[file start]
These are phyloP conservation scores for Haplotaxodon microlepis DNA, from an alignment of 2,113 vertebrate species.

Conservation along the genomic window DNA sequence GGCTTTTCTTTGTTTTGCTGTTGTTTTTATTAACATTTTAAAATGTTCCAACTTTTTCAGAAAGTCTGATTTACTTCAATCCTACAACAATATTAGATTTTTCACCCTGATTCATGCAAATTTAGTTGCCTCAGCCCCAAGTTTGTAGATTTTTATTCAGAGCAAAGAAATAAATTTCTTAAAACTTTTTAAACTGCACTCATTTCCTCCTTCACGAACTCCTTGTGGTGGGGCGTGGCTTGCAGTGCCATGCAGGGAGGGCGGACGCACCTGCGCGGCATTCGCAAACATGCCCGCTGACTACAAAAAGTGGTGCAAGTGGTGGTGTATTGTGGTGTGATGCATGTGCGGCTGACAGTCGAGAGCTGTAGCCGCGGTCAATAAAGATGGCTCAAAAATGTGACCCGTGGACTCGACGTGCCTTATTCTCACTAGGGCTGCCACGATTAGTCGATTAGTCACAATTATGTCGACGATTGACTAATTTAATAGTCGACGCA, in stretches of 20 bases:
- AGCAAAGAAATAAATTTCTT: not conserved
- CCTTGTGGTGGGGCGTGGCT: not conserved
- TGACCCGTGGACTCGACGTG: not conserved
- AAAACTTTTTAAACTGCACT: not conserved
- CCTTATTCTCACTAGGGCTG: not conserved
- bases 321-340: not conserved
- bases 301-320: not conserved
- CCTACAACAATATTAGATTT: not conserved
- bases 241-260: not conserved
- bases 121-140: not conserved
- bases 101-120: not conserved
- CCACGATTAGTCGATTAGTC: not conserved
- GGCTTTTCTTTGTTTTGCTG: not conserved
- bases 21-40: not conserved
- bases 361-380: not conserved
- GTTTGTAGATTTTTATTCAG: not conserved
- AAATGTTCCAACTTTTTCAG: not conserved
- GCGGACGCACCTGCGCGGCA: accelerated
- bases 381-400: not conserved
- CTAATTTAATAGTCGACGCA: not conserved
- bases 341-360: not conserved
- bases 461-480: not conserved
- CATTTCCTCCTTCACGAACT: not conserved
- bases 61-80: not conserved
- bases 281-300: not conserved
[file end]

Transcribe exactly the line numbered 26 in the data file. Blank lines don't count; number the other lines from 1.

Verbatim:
- bases 61-80: not conserved